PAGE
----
"The Praxis" (Walter Jon Williams) - 4.2/5 The kind of good old-fashioned space opera that keeps you up 'til three in the morning to see what happens next; first volume of a trilogy, the fall of the Alexandrian Empire with added aliens and intrigue.
"Dead Air" (Iain Banks) - 3.5/5 Unflinching and sharp character profile of a self-destructive wanker immolating himself wilfully. It's beautifully written, but by the time I got three-quarters of the way through it I found myself giving up due to lack of empathy with the protagonist. Who needs a serious kicking.
"Quite Ugly One Morning" (Christopher Brookmyre) - 4.0/5 Brookmyre's first novel, a bit less developed and slick than subsequent products but still amusing and with a rather brutal portrait of the mind of a classic Tory wide-boy villain.
"The Merchant of Souls" (John Barnes) - 4.1/5 Third volume in sequence beginning with "A Million Open Doors" and "Earth Made of Glass" -- innovative space-operatic stuff with a heavy emphasis on experiences of acculturation and loss. Paints a bleak picture of an Earth so engrossed in hedonistic solipsism that ... well, read it if you liked the first two. (I did, and I'll read the next.)
"The Duke of Uranium" (John Barnes) - 3.2/5 Lightweight fluffy kids adventure: Barnes in make-money-fast mode.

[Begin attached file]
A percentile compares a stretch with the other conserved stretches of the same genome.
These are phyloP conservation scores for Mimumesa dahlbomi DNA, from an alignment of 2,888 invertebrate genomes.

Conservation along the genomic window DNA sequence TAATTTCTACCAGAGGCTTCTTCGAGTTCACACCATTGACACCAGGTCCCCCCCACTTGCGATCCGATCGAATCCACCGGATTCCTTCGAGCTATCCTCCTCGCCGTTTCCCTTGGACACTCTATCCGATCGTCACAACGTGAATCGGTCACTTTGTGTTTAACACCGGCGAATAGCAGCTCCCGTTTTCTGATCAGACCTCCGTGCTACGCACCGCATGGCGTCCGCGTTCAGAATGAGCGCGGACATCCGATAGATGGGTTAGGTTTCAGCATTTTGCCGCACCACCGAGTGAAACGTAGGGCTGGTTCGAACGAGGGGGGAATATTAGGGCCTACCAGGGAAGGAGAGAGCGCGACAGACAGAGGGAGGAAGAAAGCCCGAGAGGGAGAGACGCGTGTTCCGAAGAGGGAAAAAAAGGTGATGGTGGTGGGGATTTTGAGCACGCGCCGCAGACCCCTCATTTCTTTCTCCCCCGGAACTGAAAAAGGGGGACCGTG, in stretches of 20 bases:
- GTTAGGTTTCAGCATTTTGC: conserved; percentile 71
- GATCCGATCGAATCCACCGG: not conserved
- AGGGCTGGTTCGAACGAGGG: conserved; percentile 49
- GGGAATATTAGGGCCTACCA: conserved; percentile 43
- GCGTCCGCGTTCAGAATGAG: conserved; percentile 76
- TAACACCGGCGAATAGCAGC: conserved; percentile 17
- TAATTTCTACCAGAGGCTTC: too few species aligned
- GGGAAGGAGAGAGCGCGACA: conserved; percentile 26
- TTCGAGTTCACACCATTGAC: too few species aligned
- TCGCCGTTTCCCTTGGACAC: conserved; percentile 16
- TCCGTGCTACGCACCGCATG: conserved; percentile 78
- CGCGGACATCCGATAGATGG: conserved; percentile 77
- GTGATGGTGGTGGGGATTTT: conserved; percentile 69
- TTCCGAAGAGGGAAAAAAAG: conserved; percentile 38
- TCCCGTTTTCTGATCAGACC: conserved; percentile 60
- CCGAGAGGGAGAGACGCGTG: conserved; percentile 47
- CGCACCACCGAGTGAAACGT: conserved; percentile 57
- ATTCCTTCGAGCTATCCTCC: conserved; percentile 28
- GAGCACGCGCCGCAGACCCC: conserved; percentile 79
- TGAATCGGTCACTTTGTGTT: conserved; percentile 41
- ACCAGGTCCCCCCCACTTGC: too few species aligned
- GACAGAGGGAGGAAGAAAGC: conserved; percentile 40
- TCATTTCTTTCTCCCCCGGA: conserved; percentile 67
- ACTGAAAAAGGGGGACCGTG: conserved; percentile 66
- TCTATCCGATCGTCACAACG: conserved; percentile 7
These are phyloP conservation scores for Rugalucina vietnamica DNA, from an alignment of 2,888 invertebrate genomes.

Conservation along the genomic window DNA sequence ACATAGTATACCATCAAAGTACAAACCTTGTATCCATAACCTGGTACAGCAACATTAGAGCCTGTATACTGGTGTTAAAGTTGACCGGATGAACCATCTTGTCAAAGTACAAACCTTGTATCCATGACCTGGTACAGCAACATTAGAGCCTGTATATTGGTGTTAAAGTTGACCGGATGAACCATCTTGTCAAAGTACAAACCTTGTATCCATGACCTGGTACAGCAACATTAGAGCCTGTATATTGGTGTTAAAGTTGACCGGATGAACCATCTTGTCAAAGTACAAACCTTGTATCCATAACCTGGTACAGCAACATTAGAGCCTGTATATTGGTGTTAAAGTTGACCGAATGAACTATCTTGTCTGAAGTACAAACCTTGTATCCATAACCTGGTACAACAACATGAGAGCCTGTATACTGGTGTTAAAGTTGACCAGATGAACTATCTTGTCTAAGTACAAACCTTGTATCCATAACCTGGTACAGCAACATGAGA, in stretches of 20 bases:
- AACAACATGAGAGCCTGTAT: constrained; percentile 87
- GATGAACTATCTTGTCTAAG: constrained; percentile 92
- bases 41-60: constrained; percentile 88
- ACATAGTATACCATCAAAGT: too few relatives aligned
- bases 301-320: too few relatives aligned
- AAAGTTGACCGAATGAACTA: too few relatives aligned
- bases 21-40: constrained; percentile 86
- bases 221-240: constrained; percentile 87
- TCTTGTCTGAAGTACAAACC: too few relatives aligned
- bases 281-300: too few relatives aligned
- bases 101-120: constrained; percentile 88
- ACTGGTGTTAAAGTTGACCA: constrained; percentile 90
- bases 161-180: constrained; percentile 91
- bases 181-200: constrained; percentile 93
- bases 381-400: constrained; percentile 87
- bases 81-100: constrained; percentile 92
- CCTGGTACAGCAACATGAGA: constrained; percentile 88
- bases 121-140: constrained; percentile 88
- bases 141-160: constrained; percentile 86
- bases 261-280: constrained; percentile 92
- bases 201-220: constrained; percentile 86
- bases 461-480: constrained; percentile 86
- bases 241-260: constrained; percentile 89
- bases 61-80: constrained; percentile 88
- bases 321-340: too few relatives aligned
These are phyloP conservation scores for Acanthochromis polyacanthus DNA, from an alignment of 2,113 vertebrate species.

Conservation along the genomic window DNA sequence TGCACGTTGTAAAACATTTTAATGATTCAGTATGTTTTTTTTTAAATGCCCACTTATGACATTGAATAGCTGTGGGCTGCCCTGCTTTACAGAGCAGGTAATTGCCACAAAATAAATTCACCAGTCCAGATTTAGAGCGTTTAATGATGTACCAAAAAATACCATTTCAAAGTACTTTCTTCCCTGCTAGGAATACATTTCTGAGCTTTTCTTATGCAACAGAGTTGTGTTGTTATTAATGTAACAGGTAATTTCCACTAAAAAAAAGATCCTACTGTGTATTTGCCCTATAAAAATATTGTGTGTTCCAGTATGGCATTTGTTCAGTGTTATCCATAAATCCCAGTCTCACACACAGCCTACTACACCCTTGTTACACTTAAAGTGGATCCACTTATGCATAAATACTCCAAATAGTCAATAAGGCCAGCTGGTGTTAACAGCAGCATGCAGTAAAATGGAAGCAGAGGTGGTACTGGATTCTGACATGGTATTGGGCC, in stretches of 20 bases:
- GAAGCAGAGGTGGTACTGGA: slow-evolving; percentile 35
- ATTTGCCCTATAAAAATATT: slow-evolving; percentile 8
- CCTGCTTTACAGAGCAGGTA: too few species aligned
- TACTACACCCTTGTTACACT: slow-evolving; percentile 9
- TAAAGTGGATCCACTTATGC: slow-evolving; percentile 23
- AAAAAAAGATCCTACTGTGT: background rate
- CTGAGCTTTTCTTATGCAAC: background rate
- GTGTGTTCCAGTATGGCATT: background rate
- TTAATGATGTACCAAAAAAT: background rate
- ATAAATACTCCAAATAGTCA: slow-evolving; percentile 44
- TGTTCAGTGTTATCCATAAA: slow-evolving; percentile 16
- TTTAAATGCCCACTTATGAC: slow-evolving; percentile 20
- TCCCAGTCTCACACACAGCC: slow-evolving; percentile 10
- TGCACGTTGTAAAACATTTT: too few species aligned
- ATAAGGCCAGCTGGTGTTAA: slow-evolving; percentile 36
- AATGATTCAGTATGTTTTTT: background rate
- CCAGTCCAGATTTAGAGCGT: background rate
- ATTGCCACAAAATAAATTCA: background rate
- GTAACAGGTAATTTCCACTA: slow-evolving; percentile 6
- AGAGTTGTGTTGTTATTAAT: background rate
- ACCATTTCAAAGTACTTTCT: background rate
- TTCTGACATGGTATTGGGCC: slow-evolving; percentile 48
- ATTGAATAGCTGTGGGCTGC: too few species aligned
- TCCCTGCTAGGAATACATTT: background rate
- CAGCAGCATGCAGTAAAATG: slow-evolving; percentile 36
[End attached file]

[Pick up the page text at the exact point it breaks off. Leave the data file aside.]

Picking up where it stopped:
"The Collapsium" (Wil McCarthy) - 4.6/5 Picaresque hard-SF comedic throwback to the heroically cardboard days of Hugo Gernsback style ripping space opera yarns, while nevertheless being a throw-forward to a new awareness of character detail in that sub-field -- not to mention being the first to get into print with a whole new family of technologies based on structured matter of a rather exotic variety! McCarthy makes it onto my automatic-buy-in-hardcover list with this one.
"Limit of Vision" (Linda Nagata) - 4.0/5 Competent biotech/hard-SF yarn from Linda Nagata; experiment involving self-replicating neural life forms goes awry, ends up scattered across chunks of Vietnamese jungle leaving protagonists infected with neural symbiotes in stand-off with scheming corporate bureaucrats. Still scratching head over what it all means. A 21st century "The Midwich Cuckoos", only with nanotech instead of aliens?